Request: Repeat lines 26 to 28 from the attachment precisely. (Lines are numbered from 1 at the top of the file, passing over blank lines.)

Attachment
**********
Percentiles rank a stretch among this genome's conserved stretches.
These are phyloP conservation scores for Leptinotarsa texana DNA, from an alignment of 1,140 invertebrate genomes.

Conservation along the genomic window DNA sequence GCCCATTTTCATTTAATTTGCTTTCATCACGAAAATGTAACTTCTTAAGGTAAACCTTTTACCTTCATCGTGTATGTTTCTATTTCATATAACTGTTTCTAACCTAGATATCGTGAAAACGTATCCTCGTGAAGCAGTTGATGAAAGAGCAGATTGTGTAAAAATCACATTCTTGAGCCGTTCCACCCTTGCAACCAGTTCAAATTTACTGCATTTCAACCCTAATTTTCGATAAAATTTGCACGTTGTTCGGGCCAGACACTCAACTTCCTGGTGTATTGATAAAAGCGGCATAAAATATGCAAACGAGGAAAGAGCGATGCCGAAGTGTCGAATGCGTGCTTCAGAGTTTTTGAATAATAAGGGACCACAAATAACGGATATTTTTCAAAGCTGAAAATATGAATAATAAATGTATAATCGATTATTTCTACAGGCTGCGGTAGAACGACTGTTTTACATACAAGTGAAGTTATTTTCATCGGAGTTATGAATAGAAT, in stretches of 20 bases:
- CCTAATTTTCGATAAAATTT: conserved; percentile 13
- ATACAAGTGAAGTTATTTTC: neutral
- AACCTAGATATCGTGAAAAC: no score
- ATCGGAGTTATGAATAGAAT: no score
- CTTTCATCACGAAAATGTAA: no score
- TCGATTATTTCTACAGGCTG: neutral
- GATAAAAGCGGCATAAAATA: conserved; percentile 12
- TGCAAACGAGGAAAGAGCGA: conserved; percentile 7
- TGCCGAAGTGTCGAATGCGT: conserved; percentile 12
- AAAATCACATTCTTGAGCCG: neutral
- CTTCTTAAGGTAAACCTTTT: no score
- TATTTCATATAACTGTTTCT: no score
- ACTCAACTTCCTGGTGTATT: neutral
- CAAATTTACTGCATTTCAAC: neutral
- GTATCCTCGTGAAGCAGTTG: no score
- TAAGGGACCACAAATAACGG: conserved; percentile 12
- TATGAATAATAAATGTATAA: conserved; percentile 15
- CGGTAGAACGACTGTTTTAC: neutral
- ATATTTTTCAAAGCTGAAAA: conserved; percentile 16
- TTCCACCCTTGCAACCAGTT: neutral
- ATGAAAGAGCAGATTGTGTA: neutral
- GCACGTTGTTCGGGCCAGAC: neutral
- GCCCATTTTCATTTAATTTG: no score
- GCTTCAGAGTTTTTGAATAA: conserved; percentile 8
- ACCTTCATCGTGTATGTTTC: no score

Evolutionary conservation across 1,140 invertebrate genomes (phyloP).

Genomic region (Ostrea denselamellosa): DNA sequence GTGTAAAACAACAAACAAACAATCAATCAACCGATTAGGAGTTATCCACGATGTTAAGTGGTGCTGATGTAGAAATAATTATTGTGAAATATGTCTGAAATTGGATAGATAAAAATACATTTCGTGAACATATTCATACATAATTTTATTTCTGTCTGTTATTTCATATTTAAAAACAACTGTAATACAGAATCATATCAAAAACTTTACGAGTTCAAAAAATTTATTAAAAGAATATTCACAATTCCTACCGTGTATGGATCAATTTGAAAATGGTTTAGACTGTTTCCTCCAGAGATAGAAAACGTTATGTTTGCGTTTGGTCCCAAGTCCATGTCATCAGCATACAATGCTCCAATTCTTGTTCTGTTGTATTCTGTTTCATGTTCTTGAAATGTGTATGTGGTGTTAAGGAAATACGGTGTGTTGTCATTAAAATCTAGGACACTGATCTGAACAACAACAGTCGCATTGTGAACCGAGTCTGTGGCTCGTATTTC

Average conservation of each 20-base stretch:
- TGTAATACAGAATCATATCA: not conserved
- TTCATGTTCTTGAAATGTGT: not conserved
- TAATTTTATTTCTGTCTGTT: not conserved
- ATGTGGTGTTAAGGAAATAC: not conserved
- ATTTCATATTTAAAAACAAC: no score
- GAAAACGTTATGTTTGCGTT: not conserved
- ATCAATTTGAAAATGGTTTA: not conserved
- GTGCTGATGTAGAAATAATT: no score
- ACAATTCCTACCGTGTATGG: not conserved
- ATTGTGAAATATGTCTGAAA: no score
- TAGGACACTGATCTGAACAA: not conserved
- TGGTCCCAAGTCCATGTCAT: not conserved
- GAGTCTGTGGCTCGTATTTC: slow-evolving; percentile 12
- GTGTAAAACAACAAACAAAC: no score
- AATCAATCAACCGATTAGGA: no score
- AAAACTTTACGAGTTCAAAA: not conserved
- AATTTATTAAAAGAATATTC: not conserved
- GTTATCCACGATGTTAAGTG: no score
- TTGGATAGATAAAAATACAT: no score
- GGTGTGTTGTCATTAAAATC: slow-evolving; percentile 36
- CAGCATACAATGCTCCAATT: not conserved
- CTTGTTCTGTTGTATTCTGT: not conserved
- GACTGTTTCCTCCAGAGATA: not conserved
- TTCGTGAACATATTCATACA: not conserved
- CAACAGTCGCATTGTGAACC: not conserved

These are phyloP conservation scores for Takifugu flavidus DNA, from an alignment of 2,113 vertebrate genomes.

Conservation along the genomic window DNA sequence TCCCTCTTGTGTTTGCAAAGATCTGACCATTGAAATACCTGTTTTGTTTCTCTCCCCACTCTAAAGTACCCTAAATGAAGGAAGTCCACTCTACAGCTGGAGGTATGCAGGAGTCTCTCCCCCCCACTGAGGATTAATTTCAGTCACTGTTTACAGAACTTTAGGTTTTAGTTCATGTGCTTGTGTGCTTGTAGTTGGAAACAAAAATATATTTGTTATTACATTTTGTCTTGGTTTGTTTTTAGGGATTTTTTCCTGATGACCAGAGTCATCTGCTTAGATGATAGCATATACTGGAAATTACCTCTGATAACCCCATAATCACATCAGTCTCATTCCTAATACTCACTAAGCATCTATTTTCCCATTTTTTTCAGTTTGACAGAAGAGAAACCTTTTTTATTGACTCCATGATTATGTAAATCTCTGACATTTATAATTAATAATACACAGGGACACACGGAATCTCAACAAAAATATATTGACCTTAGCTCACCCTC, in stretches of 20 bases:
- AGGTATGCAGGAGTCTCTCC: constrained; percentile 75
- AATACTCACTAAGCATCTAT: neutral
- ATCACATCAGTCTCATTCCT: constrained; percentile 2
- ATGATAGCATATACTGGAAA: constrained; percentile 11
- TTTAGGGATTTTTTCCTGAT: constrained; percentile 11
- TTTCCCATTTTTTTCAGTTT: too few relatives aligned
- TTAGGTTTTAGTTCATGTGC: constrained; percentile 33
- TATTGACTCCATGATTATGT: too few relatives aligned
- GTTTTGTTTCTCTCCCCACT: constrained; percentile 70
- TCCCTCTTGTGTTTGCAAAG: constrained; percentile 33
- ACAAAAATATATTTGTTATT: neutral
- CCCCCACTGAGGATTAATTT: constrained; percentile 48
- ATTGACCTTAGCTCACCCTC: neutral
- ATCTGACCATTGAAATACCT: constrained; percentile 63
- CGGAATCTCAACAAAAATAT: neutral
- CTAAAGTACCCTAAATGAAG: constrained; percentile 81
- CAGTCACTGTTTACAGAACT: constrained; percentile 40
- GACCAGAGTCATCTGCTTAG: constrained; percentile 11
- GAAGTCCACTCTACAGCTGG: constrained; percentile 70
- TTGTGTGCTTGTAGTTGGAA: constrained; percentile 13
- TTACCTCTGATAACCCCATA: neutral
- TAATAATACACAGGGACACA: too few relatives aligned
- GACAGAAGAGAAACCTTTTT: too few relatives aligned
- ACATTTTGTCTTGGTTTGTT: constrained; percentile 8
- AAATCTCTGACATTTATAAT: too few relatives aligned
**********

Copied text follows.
- GCCCATTTTCATTTAATTTG: no score
- GCTTCAGAGTTTTTGAATAA: conserved; percentile 8
- ACCTTCATCGTGTATGTTTC: no score